Texas Prenuptial Agreements, a/k/a Premarital Agreements

premarital agreement

Marriages often join two individuals who promise their lives to each other– for better of for worse. Oftentimes, for worse comes sooner than the couple expected. Fortunately for these couples, Texas laws outline the concept called premarital agreements that could protect the assets of each spouse.  What does the Texas Code say about this? Let’s see.

Houston Family Law & Divorce Lawyers (832) 410-8935.

What is a Premarital Agreement?

Chapter 4 of the Texas Family Code defines a premarital agreement as, “an agreement between prospective spouses made in contemplation of marriage and to be effective on marriage.”

The spouses can create this agreement to protect the property of each spouse. The Code defines property as, “an interest, present or future, legal or equitable, vested or contingent, in real or personal property, including income and earnings.”

Premarital Agreement Formalities

Now that a premarital agreement is defined, the next question should be, how is one formed?

Chapter 4 Texas Family Code states, “a premarital agreement must be in writing and signed by both parties.  The agreement is enforceable without consideration.”

What can be in the Content of the Premarital Agreement?

The state of Texas if very specific as to what can be included in the premarital agreement. The Code states,

(a) The parties to a premarital agreement may contract with respect to:

  1. the rights and obligations of each of the parties in any of the property of either or both of them whenever and wherever acquired or located;
  2. the right to buy, sell, use, transfer, exchange, abandon, lease, consume, expend, assign, create a security interest in, mortgage, encumber, dispose of, or otherwise manage and control property;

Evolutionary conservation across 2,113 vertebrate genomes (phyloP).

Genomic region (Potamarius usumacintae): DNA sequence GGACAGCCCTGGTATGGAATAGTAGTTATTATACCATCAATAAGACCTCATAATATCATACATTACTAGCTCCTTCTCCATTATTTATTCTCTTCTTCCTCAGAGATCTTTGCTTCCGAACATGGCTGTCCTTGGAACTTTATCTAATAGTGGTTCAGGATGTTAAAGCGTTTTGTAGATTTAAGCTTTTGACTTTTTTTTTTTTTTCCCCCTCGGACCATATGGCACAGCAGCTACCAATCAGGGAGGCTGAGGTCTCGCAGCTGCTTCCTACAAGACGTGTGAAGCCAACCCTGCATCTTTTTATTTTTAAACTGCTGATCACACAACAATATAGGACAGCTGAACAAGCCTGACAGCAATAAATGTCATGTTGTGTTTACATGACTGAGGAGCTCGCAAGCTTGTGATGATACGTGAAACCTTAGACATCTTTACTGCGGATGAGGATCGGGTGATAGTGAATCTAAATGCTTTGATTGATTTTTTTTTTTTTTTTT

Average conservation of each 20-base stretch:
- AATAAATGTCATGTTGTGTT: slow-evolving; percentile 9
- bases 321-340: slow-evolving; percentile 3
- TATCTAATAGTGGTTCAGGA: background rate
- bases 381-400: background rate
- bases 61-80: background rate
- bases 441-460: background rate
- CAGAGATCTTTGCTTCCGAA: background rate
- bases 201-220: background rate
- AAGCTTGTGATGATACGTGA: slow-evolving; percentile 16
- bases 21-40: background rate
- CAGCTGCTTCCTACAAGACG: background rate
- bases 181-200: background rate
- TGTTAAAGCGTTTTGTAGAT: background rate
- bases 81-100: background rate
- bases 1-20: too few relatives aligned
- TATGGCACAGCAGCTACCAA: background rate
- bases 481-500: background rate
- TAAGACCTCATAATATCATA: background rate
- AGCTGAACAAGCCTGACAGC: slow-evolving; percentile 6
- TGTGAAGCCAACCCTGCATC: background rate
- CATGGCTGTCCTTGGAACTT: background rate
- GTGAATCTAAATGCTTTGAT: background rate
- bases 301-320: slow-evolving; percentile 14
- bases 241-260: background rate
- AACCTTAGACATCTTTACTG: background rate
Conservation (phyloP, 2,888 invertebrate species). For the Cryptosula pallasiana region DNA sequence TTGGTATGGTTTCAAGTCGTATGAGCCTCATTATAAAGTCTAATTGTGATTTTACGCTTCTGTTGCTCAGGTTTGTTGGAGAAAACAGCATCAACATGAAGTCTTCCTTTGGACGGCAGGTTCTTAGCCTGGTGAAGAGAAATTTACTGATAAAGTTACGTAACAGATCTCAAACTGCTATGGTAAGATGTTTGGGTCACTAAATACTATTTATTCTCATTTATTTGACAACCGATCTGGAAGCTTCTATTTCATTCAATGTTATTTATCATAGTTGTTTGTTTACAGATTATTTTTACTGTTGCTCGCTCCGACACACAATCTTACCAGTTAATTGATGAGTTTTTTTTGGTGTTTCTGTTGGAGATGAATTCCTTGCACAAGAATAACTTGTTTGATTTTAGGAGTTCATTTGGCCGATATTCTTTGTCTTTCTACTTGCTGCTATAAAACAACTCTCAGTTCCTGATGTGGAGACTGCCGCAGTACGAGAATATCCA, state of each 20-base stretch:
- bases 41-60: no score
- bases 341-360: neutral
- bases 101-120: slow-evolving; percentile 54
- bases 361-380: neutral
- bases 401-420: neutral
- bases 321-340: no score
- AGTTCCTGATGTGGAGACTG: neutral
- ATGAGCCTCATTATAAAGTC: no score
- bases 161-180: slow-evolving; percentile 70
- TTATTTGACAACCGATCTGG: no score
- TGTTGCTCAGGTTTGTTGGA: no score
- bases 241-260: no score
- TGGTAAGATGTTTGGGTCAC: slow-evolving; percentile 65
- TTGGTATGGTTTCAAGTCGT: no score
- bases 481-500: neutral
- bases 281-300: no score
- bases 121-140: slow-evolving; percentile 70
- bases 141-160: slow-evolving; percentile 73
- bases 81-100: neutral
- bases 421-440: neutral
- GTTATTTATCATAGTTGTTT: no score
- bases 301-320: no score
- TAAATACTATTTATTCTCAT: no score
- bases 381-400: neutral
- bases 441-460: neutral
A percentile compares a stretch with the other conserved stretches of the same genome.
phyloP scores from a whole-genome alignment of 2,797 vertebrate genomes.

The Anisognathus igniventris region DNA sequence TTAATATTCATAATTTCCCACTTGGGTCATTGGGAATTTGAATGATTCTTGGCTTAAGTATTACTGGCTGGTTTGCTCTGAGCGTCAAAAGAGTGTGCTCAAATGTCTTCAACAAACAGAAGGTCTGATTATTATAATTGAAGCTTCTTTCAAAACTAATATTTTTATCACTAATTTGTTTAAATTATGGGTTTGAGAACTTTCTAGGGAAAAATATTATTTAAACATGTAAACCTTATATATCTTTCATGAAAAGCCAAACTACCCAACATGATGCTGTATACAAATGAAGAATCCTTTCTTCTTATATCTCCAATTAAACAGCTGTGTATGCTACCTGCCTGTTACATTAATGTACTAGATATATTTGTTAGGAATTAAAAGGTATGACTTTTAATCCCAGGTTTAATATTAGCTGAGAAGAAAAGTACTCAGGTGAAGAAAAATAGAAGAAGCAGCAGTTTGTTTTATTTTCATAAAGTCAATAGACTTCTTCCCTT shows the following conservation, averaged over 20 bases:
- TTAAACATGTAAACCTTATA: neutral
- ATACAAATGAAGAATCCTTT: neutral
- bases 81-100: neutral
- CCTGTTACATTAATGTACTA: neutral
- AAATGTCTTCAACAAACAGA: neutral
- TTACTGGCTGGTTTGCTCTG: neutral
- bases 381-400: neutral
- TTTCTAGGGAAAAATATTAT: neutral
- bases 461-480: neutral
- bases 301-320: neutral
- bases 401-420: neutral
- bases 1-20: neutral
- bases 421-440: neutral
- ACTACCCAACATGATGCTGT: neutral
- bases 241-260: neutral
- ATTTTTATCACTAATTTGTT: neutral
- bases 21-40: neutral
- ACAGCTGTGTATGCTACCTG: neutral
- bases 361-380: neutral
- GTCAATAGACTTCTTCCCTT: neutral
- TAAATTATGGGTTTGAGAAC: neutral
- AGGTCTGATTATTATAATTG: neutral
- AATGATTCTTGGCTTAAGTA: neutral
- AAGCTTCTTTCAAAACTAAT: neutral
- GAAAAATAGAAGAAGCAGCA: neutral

3. the disposition of property on separation, marital dissolution, death, or the occurrence or nonoccurrence of any other event;
  4.  the modification or elimination of spousal support;
  5. the making of a will, trust, or other arrangement to carry out the provisions of the agreement;
  6. the ownership rights in and disposition of the death benefit from a life insurance policy;
  7. the choice of law governing the construction of the agreement; and
  8. any other matter, including their personal rights and obligations, not in violation of public policy or a statute imposing a criminal penalty.

(b)  The right of a child to support may not be adversely affected by a premarital agreement.

This statute is very lenient on what can be done in terms of each spouse’s separate property and community property, with the agreement of both spouses. Spouses can contract that each spouses’ separate property is to remain separate property even if the property is accrued during the marriage.

Unenforceability of a Premarital Agreement

It is important to note that premarital agreements will become effective upon marriage and Chapter 4 Texas Family Code allows for the agreement to be amended or revoked by, “a written agreement signed by the parties.  The amended agreement or the revocation is enforceable without consideration.”

What makes a premarital agreement unenforceable? Chapter 4 of the Texas Family Code states,

a) A premarital agreement is not enforceable if the party against whom enforcement is requested proves that:

the party did not sign the agreement voluntarily; or

the agreement was unconscionable when it was signed and, before signing the agreement, that party:

(A)  was not provided a fair and reasonable disclosure of the property or financial obligations of the other party;

(B)  did not voluntarily and expressly waive, in writing, any right to disclosure of the property or financial obligations of       the other party beyond the disclosure provided; and

(C)  did not have, or reasonably could not have had, adequate knowledge of the property or financial obligations of the other party.

(b)  An issue of unconscionability of a premarital agreement shall be decided by the court as a matter of law.

(c)  The remedies and defenses in this section are the exclusive remedies or defenses, including common law remedies or defenses.

In short, the premarital agreement will not be enforceable if a party did not sign the agreement voluntarily or the party was not provided with true statements of the opposing spouse’s property and assets. It is monumentally important to have a legal professional review the terms of a premarital agreement before signing the document.

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